Our Incentive Programs make the difference in moving many OSU projects forward. Across campus, work has been enhanced because Rich Holdren and Debbie Delmore make it possible to provide significant internal funding for general purposes, release time, equipment, and undergraduate projects. They alsocoordinate our university’s opportunities for limited-submission programs.

As director of Post Doctoral Programs, and liaison between the Graduate School and the Research Office, Barb Bond has been innovative in supporting researchers who are too-often un-heralded. For one thing, the new Post-Doc organization willhelp strengthen the contributions of that important group.

I am well-aware that I could not keep up the front-line work without the many and varied services of our central staff. Please join me in thanking Tracy Elmshaeuser, Stephen Hotard,Deb Walker and Jana Zvibleman (and until recently, Erika Fleck) for their accomplishments.

“Space, the new frontier!”

– Helen Diggs’ quip about the common challenge the Research Officeshares with many across campus

While Research Officehas bid farewell to a few members of our team this year, we have had a net increase in staff to carry the load, and so we’ve been knocking our elbows against the Kerr walls.The need for more office space to accommodate our new members has resulted – so far – in a temporary fix. That’s why, to find some of us,you’ll be coming to the 4th floor of Snell while others have shifted to different locations on the 3rdfloor of Kerr. It is a priority that the services of the RO remain easily accessible to the campus community – stay tuned to hear of thebetter, long-term solution (i.e., where we’ll unpack our boxes).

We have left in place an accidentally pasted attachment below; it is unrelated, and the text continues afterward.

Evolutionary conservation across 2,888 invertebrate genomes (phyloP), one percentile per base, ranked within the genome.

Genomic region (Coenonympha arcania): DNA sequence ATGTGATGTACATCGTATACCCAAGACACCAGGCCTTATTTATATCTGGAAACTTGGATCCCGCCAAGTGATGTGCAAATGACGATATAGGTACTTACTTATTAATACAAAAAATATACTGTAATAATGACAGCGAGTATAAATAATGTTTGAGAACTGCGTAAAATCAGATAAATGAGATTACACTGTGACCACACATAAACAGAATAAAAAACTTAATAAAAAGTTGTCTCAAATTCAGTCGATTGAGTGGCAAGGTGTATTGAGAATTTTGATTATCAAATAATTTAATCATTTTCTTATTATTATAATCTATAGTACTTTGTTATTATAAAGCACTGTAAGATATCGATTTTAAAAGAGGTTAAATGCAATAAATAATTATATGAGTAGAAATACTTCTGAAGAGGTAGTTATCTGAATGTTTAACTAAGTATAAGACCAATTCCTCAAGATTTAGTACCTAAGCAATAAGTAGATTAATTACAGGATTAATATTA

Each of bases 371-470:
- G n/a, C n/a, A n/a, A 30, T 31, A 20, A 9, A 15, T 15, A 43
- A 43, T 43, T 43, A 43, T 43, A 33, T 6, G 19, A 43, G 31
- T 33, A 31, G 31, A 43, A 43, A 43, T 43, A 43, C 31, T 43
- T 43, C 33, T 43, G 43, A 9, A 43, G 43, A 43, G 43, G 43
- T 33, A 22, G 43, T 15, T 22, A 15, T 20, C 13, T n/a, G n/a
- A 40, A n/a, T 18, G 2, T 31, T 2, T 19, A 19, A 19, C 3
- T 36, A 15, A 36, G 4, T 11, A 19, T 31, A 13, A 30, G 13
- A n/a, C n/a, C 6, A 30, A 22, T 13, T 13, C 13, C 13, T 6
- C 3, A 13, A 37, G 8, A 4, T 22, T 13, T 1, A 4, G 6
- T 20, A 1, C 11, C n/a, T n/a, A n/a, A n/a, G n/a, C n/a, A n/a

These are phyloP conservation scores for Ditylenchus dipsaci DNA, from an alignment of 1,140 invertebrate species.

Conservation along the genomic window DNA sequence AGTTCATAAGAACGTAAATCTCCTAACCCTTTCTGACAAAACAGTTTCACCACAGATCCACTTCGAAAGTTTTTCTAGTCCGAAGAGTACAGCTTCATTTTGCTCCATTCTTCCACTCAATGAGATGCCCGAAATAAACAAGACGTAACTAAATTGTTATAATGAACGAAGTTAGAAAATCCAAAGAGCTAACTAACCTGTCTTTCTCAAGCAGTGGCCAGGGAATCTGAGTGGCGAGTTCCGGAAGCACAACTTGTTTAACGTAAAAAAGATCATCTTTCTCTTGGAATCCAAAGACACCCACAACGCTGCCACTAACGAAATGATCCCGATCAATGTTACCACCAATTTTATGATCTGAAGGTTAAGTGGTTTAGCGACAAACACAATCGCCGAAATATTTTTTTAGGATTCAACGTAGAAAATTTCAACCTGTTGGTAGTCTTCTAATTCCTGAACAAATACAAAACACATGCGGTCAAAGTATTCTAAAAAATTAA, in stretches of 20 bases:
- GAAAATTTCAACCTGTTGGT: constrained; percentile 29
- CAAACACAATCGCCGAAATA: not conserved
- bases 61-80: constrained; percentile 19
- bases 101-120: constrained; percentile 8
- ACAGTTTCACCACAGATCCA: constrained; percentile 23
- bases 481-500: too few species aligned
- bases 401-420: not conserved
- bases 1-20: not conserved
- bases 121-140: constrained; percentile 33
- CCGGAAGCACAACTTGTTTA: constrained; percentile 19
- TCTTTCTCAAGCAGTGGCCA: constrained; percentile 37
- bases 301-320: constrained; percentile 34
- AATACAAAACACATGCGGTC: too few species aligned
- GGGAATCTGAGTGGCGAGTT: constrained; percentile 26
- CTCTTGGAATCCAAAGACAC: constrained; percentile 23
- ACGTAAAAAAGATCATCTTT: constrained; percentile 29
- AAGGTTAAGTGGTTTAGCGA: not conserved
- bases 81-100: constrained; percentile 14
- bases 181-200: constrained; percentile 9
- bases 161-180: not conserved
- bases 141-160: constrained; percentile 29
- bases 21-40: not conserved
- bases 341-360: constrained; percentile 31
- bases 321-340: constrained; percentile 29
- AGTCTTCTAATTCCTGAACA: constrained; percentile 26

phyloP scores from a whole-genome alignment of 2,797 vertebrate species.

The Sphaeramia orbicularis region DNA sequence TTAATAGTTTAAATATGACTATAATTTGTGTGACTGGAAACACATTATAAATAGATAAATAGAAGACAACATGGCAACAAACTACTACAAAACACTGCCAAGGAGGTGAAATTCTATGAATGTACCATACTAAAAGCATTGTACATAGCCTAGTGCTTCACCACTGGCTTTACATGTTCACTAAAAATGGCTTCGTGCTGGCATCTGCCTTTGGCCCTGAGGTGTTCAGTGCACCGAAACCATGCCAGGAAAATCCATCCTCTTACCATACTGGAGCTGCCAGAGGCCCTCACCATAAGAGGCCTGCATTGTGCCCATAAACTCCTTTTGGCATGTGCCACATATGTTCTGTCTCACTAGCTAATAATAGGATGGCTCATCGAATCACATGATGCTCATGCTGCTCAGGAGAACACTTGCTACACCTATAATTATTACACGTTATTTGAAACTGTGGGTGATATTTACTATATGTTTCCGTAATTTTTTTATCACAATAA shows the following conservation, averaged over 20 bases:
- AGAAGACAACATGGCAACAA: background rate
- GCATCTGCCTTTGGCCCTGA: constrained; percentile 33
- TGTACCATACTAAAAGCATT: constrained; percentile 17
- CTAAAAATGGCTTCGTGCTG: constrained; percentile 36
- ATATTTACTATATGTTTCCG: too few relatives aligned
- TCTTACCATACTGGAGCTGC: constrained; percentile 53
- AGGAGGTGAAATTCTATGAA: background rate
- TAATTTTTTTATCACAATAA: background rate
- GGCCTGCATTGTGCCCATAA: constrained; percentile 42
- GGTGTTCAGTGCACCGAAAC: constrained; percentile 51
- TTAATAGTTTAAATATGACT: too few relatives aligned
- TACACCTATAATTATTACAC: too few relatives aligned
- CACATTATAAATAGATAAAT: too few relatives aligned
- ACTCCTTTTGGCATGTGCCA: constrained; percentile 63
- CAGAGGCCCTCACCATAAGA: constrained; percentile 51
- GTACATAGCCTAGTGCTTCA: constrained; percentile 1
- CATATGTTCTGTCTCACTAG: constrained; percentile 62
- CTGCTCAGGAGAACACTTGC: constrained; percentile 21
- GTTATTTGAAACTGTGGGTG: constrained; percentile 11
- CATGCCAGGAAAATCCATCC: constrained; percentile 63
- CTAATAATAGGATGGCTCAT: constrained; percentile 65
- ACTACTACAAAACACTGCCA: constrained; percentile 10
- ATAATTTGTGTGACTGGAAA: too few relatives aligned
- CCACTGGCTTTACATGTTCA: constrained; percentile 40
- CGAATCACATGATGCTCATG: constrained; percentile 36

Thank You

Again I thank all in the RO research community for your perseverance and for your successes. We can all take pride in how, together, we are working to enhance health, the environment, and the economy– that’s still our news.

Please see http://oregonstate.edu/research/contacts for photos and more information about the Research Office staff and services.

Did you neglect to take a trip to Antarctica this summer?

Do it vicariously, via the ongoing blog  Deep Sea and Polar Biology.

Copyrighted mage from blog by Rory Welsh and Andrew Thurber

Andrew Thurber (Principal Investigator, post-doc in the College of Earth, Oceanic and Atmospheric Sciences) and his assistant Rory Welsh (graduate student in the Department of Microbiology)  have begun a long deployment to McMurdo Station, Antarctica, where Thurber is continuing his Antarctic research on energy flows and nutrient cycling in the soft-sediment seafloor communities beneath the ice.

Person in diving gear getting into water through hole in ice.